The old preacher stood up and his audience eagerly listened for his condemnation of everything ungodly. Instead they heard him confess to a list of sins that must have left their jaws dropping. Perhaps some even heard of new sins. Of course they decided he was mad. But when his sister confirmed his story and added even more details he ended in court and was then burned at the stake together with the staff he habitually carried with him. But Major Thomas Weir did not rest quietly in his grave.
Major Thomas Weir
Thomas was born in 1599 in Carluke in South Lanarkshire and belonged to one of the oldest and most powerful families in the county, the Weir-Deveres ( No relation to werewolves I think). Lieutenant Thomas Weir served in Ulster during the 1641 Irish Rebellion and Major Thomas Weir retired in 1650 and became Comander of the Edinburgh Town guard.
At some point he became a Covenanter, which means he signed the covenant of 1638 to maintain Presyterianism as the sole religion of Scotland. This would have been mandatory for all Scots citizens after 1640. And he got religion. Nowadays he would be called a fanatic. It was said that whenever four divines were together in Edinburgh he would be one of them. He was a tall man who always wore a long black cloak and carried a black thornwood staff carved with the heads of satyrs. A powerful orator he would say passionate prayers to huge audiences.
In 1570 Weir was leading a prayer meeting when he confessed to committing incest with his sister, with home he lived, practicing witchcraft and sorcery and other crimes and accused his sister of being a witch.
Naturally people thought he had gone insane: an old man with dementia. But his sister confirmed his statements and said he got his powers from his staff. She also said they had learned magic from their mother. Apparently both had physical peculiarities that they and others believed were witchmarks. Believing them innocent but insane the congregation managed to hush the matter up for six months till the Lord Provost heard of the matter and had him examined finding him to be in good health and sane.
The two were executed by burning. Some say this was at Greenside, others that it was near Pilrig Street. Thomas refused to repent, saying he had lived as a beast and had to die like a beast. Not many would take such responsibility for their actions at any time, especially one feels, in the 21st Century. It was said he and his staff were difficult to burn.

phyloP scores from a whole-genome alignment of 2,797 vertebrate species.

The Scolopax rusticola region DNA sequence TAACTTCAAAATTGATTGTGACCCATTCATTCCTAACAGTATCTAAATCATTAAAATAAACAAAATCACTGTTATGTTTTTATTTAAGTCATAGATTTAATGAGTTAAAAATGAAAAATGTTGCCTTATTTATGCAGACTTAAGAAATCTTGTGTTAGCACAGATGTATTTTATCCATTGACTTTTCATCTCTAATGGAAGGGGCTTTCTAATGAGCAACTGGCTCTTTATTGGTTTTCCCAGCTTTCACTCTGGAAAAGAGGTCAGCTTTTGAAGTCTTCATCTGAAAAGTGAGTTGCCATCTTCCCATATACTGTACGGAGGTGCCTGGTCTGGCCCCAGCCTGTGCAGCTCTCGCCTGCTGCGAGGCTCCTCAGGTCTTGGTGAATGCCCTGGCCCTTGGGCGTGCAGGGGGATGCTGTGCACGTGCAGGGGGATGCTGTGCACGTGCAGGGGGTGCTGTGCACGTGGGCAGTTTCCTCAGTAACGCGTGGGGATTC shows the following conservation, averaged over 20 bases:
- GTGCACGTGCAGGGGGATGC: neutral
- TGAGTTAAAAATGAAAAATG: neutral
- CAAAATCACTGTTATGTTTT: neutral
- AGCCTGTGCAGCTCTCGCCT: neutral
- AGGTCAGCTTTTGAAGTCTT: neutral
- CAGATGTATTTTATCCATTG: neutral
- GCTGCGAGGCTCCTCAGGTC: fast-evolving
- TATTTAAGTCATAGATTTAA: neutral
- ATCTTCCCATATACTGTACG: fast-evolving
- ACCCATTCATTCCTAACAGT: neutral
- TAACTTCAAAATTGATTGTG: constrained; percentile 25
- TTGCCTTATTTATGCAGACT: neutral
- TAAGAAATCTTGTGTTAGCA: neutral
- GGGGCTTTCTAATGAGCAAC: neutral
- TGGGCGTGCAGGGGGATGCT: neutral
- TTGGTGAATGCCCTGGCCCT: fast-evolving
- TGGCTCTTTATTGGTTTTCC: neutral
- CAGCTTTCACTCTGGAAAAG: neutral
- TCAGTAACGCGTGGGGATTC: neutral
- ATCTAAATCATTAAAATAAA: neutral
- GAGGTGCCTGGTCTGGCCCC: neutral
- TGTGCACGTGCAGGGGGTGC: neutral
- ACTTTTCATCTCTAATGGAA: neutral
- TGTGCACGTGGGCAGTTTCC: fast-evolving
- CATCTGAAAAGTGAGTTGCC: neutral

After the executions his house gained a reputation for being haunted with ghostly party sounds at midnight. His staff was seen floating in front of the building and a Phantom coach was seem to pull up in front of the door allegedly to take the Weirs to Hell. Sometimes, the major was seen emerging from the alley astride a headless black horse galloping in a whirlwind of fire. Sir Walter Scott visited the house shortly before it was demolished and testified to its eerie atmosphere. The Weir residence, located between Edinburgh Castle and the Grassmarket, was torn down in the 1800s but people have seen strange lights and heard sounds of revelry in its former site.
It would be impossible to say whether Weir and his sister committed the crimes to which they confessed but their house stood close to GreyFriars Kirk with its unseen attacker and evidence of various crimes was found in a neighbouring house so perhaps the whole incident was orchestrated by a malevolent force in the area. Or perhaps the hauntings are hust what people expected to see.
The house is gone, it stood halfway up West Bow, and the street is occupied by little shops and an Irish Pub. The Grassmarket, once the scene of hangings is full of restaurants and bars, including the ambiguously named Last Drop tavern. From West Bow you can walk to GreyFriars Kirk or George the Fourth Bridge. A bit further you come to the Royal Mile. Here History lies under every stone. But there are some good bars, cafes and Restaurants in the area.
If you happen to choose the Badjao Bed and Breakfast for your stay in Edinburgh we recommend you take a bus to West Bow because the local council make life hard and parking expensive for drivers in the city.